Homeopathic medicines are prepared by homeopathic pharmacists from materials of botanical, chemical, mineral, or zoological origin. They are prepared in accordance with a homeopathic manufacturing procedure described in the official pharmacopoeias currently used in the Member States, – the French, German, and increasingly, the European Pharmacopoeia. The British Homeopathic Pharmacopoeia is also used in the UK.


All EU Member States are obliged to register homeopathic medicines pursuant to Directive 2001/82/EC (veterinary use) and 2001/83/EC (human use) – amended by Directive 2004/28/EC and Directive 2004/27/EC respectively – on the Community Code relating to medicinal products. Single homeopathic medicines that have been diluted above 1:10,000 may be registered according to a simplified registration procedure while more concentrated homeopathic medicines and those with specific therapeutic indications must follow the market authorisation regulation in a similar way to conventional drugs.

Since some medicines in their crude state may be potentially toxic and may provoke a severe aggravation of the clinical state of the patient, source materials are substantially diluted using a procedure known as potentisation or dynamisation. This process involves successive dilutions and vigorous shaking (succussion) for liquid preparations and successive grinding (trituration) for solid preparations. The potentisation process can be performed in various ways. Homeopathic potencies are usually designated by the combination of a number and a letter.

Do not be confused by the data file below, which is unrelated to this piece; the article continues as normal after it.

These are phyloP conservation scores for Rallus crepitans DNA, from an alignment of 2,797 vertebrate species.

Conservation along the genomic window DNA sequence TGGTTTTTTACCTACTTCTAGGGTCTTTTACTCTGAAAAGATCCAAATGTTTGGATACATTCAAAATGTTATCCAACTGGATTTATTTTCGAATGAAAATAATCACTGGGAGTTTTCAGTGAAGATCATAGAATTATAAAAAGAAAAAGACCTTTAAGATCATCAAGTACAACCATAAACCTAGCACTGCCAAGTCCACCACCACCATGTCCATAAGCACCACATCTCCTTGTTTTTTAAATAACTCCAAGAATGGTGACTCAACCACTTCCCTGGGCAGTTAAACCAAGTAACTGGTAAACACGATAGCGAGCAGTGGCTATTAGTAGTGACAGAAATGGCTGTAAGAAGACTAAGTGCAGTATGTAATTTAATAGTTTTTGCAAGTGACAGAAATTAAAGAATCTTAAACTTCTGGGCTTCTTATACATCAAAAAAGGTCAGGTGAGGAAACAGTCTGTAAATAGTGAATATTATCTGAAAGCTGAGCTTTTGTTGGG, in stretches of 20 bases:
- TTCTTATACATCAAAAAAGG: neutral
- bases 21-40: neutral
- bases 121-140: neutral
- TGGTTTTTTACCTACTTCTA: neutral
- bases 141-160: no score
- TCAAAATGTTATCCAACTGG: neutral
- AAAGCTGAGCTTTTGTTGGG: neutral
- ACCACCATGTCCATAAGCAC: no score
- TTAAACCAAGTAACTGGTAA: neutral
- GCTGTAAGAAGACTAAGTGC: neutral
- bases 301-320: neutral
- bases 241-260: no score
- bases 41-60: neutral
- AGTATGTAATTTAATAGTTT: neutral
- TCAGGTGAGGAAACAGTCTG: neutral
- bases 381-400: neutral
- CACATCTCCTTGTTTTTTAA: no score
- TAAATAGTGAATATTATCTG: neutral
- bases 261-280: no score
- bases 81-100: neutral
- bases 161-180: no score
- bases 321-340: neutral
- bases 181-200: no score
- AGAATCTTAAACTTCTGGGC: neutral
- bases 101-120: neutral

• The number refers to the number of successive dilutions to which the starting material has been subjected within a series to prepare that remedy.
  • The letter refers to the scale on which the dilution has been carried out. There are several different scales, of which the decimal (1:10) and centesimal (1:100) scales are the most widely used. The letter D or X denotes the decimal method (i.e. 1 part of liquid is added to 9 parts of purified water, ethanol, glycerol or lactose). The letter C indicates the centesimal method (1 part added to 99 parts of diluent). Ø denotes mother tincture, the initial homeopathic preparation made from a source material; this may be potentized but may itself be used as a homeopathic medicine. Clean glassware (test tube and pipettes) is used for each dilutional stage. Other dilutional scales are also used. In the Korsakovian method (denoted K), a single piece of glassware is used; this is emptied and refilled, the liquid adhering to the walls of the vessel in which it is diluted – it is otherwise similar to the method above. In the 50 millesimal or quinquagintamillesimal dilution method (denoted LM or Q), dilution is in steps of approximately 1:50,000; this is achieved by absorbing the dilution on to small lactose granules, which are then redissolved.
  • Sometimes with centesimal medicines only figures (e.g. 6 or 30) are used.

There are a range of oral dose forms:

  • Tablets are made of impregnated milk sugar (lactose).
  • Globuli (pillules or granules) may be of milk sugar or sucrose.
  • Liquid preparations are solutions of the medication in water with some amount of alcohol added as a preservative.

The process of potentisation nullifies the toxic properties. Although it is advisable to restrict the protracted use of low potencies (below D2 or C4) of some homeopathic medicines, homeopathic medicines are very safe to take and free of side effects (side effects should not be confused with homeopathic aggravation being a transient harmless exacerbation of symptoms in response of treatment). Most homeopathic medicines by their non-toxicity, are available over the counter, i.e. without a prescription.

Information about the starting materials of botanical, chemical, mineral, or zoological origin can be found here.